In 1983, the number of the registered students at Seoul National University was approximately 27,000; among them, the number of the law students was 1,219. In order to provide legal education for the increased number of students, School of Law moved in August 1983 to a newly constructed Law Building(Building No. 15), adjacent to Kuksan Law Library.
Kuksan Law Library was built with the financial support of the School of Law Alumni Association, and with the major contribution from Kim Taeksoo(1926-1983) in particular, who was a graduate of School of Law and a businessman and politician. Kuksan Law Library opened in December 1983, with a reading room containing two-hundred and forty seats and a reference room containing thirty seats. Kuksan Law Library is the only specialized law library in Korea.
The School of Law Alumni Association published the 'SNU School of Law Historical Reference.
Section of Labor Law Studies was organized. This section was designed to study major issues of labor law through seminars and other activities.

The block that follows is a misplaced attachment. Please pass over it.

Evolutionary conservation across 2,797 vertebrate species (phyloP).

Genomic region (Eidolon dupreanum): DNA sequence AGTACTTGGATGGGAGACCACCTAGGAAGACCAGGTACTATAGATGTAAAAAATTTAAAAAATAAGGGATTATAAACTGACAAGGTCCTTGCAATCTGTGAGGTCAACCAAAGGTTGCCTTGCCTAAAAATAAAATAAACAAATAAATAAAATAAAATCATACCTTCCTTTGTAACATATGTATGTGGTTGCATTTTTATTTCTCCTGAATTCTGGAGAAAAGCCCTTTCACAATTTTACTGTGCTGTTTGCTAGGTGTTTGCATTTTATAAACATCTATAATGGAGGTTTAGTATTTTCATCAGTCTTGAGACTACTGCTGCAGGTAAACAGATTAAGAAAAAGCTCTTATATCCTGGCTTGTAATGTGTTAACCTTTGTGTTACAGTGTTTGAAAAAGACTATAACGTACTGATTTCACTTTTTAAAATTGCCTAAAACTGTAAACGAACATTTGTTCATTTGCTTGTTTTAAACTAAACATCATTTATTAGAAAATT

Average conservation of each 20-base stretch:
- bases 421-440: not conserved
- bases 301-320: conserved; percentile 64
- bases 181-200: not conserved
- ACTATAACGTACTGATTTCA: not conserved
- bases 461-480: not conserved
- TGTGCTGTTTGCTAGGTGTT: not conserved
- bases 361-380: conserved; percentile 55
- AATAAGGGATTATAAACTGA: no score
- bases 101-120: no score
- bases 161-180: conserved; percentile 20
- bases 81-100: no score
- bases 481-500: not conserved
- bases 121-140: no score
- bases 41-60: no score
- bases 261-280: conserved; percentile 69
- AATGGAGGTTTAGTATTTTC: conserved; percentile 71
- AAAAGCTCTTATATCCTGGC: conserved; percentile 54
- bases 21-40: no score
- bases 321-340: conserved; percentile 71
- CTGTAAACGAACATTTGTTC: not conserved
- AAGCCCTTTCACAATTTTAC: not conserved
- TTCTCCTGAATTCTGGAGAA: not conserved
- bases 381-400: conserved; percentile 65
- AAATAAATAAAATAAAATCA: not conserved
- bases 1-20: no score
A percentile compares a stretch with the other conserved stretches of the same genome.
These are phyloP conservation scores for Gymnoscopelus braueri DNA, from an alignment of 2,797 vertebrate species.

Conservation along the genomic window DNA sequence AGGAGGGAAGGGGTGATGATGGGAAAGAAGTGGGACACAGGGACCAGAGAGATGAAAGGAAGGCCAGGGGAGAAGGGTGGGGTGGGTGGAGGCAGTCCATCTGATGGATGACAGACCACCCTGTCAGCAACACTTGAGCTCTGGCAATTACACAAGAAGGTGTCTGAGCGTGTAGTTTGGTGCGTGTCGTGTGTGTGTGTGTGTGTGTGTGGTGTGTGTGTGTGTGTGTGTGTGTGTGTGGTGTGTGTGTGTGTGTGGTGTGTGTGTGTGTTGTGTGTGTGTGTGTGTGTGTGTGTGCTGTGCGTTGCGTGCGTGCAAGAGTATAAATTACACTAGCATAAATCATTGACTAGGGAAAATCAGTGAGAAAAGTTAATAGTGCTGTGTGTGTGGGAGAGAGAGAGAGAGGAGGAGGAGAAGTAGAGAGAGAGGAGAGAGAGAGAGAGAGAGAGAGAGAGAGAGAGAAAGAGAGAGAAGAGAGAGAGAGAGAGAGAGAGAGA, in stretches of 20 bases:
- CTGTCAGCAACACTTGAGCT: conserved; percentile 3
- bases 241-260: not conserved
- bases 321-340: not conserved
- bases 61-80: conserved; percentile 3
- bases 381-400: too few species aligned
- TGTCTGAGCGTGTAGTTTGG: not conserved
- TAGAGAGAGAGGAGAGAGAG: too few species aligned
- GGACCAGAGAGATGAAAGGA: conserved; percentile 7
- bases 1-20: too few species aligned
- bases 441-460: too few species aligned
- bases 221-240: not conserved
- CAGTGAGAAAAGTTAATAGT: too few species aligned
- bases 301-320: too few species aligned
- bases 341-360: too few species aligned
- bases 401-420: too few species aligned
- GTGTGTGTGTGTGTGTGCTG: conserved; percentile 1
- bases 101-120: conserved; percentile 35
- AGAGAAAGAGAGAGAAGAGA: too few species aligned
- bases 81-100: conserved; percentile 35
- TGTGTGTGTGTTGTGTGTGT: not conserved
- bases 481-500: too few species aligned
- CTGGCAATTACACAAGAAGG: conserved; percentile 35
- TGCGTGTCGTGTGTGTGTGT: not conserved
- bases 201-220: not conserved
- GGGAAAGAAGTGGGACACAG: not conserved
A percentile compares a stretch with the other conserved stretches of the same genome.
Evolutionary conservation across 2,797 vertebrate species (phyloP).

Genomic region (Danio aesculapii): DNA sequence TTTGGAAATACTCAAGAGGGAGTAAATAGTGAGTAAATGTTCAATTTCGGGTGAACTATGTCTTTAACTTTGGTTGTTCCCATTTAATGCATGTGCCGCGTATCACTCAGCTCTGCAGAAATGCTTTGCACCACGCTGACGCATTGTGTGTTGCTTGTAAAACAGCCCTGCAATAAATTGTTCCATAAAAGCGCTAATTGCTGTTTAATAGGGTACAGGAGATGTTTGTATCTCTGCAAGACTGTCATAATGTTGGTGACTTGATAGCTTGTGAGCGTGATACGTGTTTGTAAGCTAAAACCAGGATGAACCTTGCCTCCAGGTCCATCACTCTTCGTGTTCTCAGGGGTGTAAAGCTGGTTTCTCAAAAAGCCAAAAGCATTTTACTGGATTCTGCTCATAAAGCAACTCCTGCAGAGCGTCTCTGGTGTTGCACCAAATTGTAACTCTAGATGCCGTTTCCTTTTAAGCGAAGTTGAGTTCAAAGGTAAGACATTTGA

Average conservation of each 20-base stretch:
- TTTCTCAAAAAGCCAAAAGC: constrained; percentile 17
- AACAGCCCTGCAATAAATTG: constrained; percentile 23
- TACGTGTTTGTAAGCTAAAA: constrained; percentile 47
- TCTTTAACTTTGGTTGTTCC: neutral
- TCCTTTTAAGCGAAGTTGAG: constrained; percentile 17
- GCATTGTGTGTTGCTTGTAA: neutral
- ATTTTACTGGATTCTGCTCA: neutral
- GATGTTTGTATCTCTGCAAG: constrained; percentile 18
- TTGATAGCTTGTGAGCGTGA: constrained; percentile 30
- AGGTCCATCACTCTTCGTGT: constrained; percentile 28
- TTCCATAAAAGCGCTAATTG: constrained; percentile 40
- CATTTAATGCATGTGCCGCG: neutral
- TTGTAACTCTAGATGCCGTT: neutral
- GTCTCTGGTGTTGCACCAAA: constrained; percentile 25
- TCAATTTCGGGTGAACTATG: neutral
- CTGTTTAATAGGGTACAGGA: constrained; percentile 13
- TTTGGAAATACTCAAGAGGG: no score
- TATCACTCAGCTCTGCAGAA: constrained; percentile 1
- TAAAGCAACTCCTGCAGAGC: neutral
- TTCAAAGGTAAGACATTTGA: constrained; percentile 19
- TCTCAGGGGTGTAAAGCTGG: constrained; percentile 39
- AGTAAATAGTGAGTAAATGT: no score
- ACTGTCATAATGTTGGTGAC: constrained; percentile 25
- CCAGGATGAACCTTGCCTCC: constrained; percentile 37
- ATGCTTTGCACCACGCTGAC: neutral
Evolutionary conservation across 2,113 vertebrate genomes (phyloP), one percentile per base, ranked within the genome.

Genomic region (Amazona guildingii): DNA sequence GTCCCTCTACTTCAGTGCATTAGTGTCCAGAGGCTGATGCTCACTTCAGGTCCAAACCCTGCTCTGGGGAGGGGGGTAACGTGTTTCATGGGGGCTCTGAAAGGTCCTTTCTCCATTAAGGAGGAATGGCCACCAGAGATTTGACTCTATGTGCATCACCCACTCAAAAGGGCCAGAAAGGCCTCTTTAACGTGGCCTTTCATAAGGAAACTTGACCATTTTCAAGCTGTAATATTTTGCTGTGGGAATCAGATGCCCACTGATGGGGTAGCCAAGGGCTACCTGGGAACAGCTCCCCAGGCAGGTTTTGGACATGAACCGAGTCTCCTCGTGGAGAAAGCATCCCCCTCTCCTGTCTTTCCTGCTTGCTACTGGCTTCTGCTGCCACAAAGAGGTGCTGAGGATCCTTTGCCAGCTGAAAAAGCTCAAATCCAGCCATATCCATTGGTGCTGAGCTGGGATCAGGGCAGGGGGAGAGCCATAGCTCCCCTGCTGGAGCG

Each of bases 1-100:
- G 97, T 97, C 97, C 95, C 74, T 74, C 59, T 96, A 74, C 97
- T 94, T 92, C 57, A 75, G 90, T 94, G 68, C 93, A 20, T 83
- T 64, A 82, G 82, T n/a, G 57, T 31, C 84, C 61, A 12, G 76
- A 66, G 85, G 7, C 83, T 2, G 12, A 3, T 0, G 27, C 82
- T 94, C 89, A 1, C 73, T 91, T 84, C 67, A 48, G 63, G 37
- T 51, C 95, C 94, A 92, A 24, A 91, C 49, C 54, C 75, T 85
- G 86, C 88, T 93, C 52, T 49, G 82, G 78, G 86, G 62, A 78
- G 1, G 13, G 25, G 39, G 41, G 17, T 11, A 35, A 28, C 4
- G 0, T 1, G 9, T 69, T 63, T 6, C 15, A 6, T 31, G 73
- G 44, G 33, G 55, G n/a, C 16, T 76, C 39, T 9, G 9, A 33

Section of Democracy and Legal Studies was organized. This section was designed for the study of the relationship between democracy and legal studies in contemporary society.
Section of Law and Economic Studies was organized.
Section of Legal History Studies was organized.
The College moved to newly constructed Law Building (Building No. 15) to meet the needs of the increased number of students. Taek Su Kim, of the 6th graduation class, dedicated the Kooksan Law Library, with a general reading room accommodating 240 seats and a reference room with 30 seats.
The School of Law increased the size of its entering class from 160 to 348 students pursuant to its division into two College, the department of private law and the department of public law.
Throughout the 1970s, School of Law continued to seek to substantiate the legal education and to broaden the horizon at the same time. The political situation outside the campus was discouraging and increasingly complicated as President Park Chunghee's prolonged regime incrementally turned into a dictatorship.